- Recent research shows that many patients with the Department of Veterans Affairs (VA) are comfortable with using secure direct messaging with their physicians.
According to a study led by Jolie N. Haun, PhD, EdS, out of the Veterans Health Administration, patients at the VA who regularly use secure direct messaging over a patient portal find those systems useful, and think direct messaging platforms are secure enough for their health information.
To get a closer look at how these veterans perceive secure direct messaging, Haun and the research team conducted a survey on patients with the VA who had enrolled in secure direct messaging over the VA patient portal, My HealtheVet. The results showed that a considerable majority -- approximately 71 percent -- of the respondents found direct secure messaging to be “a safe and secure form of communication.”
This finding is notable considering several of the concerns regarding security and secure direct messaging.
The research team explained that some industry research indicates patient concerns with direct message security, and that those concerns may inhibit the use of secure direct messaging. However, Haun’s survey points to the contrary, showing that security may not be as much of a concern as initially thought.
“Some research suggests that patient concerns about data security may prevent the uptake of electronic health records; however, a majority of our respondents felt that secure messaging is a safe and secure form of communication,” the researchers explained.
Furthermore, the research showed that patients are confident in communicating even the most sensitive of health information over direct secure messaging, underscoring exactly how much trust these patients have in the messaging platform.
“A key finding in this study is that a small percentage of respondents reported using secure messaging to address sensitive health topics. This suggests that secure messaging offers patients a confidential, secure, and safe space to bring up sensitive topics,” the research indicated.
In addition to respondents’ trust in security, this survey showed that patients gleaned several other benefits from secure direct messaging, including assistance in medication refills, appointment management, looking up test results, and asking health-related questions.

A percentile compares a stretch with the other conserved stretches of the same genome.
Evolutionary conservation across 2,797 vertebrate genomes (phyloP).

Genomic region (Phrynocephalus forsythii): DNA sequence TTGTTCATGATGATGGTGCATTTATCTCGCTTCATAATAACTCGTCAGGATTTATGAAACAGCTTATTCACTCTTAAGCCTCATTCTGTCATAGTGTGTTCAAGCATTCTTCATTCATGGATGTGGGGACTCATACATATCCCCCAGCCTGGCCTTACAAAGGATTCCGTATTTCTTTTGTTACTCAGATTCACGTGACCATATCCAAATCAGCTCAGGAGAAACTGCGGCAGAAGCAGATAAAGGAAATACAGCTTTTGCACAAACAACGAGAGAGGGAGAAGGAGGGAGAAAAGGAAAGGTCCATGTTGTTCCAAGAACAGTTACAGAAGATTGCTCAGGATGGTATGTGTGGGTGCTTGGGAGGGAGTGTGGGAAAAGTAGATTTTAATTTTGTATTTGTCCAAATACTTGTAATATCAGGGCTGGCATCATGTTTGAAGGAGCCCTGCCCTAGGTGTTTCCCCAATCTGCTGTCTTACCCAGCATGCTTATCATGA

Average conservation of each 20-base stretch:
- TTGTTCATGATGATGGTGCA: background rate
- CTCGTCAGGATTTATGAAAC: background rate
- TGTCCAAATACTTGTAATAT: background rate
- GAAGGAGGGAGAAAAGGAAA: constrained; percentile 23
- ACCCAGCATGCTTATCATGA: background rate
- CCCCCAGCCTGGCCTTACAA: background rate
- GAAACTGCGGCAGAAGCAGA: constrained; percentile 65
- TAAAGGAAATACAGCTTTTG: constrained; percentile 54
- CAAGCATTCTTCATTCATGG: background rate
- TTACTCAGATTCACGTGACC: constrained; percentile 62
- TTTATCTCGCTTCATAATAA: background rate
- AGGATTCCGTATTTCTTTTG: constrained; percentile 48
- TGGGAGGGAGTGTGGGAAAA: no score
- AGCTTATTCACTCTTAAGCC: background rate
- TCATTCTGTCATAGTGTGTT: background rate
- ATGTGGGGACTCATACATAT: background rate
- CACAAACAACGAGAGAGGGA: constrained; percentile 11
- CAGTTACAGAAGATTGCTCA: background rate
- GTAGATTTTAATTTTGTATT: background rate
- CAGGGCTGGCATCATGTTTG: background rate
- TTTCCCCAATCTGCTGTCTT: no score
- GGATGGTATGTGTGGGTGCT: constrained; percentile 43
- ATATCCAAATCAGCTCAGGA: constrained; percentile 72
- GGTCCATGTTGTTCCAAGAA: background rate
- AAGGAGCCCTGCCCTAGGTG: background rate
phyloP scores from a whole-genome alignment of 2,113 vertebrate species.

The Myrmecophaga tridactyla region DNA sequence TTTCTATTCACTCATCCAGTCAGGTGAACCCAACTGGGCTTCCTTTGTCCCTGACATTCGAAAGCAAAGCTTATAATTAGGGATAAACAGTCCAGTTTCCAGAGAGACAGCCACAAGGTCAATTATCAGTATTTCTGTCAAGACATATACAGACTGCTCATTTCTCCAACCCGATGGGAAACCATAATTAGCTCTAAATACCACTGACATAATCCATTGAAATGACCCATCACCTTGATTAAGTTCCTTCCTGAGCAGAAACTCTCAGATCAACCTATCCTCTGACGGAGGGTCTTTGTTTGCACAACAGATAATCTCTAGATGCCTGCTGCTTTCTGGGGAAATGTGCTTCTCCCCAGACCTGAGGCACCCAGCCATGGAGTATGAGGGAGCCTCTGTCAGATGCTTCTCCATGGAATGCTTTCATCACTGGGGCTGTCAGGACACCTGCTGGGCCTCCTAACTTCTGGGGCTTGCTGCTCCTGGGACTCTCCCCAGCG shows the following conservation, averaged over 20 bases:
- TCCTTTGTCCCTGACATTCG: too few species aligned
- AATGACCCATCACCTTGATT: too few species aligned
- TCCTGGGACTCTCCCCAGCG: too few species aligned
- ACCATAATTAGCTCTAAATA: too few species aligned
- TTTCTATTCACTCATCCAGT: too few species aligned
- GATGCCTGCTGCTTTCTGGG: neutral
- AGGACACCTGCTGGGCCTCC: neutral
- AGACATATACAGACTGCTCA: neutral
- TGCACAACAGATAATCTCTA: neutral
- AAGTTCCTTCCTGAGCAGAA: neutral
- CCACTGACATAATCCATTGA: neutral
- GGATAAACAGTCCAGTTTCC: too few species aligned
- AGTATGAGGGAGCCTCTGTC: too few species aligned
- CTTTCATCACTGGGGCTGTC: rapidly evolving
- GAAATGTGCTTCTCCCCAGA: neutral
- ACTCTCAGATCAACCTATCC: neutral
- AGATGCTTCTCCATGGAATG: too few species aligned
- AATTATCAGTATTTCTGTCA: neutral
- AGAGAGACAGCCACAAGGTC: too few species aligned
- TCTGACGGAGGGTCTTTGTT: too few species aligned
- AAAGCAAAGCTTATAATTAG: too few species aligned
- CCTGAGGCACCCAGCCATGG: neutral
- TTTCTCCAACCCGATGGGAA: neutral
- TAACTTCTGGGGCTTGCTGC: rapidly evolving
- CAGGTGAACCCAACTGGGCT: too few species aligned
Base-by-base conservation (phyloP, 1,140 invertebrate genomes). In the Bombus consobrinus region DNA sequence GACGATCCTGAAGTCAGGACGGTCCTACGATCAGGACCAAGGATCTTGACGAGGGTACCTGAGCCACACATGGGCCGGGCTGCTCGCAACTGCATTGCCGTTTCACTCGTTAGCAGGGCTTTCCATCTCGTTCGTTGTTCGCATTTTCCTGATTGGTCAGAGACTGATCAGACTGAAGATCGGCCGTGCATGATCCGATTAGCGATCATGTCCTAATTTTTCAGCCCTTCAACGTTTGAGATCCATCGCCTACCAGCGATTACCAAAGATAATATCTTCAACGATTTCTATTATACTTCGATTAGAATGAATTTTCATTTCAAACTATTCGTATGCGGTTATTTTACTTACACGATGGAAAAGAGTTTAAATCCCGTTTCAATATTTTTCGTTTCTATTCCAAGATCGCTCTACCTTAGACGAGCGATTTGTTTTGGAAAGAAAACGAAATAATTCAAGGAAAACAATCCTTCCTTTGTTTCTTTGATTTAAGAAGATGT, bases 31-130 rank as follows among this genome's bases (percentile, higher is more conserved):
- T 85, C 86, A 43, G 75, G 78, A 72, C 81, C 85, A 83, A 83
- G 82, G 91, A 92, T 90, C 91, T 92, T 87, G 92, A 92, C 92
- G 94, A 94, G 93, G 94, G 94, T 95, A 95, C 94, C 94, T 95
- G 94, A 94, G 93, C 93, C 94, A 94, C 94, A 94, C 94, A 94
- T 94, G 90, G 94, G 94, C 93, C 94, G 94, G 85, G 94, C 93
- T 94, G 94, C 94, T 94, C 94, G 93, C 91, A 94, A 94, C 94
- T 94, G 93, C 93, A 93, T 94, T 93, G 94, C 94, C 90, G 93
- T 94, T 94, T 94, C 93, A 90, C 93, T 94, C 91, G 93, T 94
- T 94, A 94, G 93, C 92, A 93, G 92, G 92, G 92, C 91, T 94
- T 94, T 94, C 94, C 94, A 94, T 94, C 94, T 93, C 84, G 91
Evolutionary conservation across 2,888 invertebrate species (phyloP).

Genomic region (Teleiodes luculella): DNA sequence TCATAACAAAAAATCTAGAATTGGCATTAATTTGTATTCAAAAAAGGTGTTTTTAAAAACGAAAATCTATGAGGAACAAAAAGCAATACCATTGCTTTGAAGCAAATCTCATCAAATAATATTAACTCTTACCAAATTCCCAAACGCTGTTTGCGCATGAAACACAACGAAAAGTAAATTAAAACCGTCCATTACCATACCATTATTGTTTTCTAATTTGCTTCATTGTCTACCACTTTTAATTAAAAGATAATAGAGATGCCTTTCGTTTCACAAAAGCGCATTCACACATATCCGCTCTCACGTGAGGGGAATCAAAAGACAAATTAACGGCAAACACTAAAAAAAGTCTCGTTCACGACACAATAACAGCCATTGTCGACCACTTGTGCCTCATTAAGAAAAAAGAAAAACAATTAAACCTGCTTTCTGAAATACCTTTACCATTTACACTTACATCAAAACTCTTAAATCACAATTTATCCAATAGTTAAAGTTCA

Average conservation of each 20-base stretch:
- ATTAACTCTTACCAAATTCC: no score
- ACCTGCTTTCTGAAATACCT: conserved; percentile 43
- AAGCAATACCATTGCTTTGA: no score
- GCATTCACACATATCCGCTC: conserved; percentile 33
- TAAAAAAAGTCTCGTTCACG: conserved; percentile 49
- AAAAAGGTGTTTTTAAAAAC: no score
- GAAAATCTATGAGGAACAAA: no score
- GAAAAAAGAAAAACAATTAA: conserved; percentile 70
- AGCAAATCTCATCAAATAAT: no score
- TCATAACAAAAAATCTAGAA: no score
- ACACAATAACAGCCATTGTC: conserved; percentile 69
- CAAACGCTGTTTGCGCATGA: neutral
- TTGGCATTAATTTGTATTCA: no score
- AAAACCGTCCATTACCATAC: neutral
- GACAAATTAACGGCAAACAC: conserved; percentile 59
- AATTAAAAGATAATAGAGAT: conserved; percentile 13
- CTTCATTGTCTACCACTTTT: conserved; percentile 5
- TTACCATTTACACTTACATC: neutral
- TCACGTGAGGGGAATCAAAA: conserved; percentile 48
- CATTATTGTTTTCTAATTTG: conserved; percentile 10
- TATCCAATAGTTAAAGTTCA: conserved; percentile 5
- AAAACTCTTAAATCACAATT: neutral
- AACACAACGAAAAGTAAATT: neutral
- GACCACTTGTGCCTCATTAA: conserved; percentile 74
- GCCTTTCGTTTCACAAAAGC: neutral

To that end, the researchers saw that patients assigned considerable value to the secure direct messaging capabilities in their patient portal. Several respondents noted that secure direct messaging is easy-to-use and convenient. Additionally, 40 percent of respondents indicated that they would like to receive further education on how to use secure direct messaging more effectively, and nearly 80 percent stated that all patients at the VA would benefit from education on secure direct messaging.
In fact, the researchers noted that frequency of direct message use was associated with familiarity with the platform. This finding indicates a necessity to educate more patients on secure direct messaging use.
“Furthermore, data suggest respondents’ perceptions of the usefulness of secure messaging are associated with frequency of use,” the researchers confirmed. “These data warrant consideration for marketing secure messaging and providing education to intended users to ensure audiences understand the benefits and purposes for using this electronic communication tool.”
As Haun and the research team pointed out, these findings are timely as the VA continues to undergo health IT improvement. Citing data that suggests 40 percent of VA patients would support further improvements to secure direct messaging platforms, the researchers state that this is a critical time for these kinds of innovations.
As the VA works toward creating its fully interoperable EHR system, the researchers suggest they take into account this research regarding user preferences. For example, understanding that such a considerable number of individuals value secure direct messaging over the patient portal, perhaps it would be best for the VA to include that feature on its latest health IT innovations.
“Finally, though the vast majority of participants were satisfied with the tool and reported intention to use secure messaging in the future, more than 40% reported that secure messaging tool could be improved to make it even more useful,” the researchers concluded. “This finding is timely and should be strongly considered as the VA continues efforts in redesigning and enhancing available electronic resources for their patients to support sustained use.”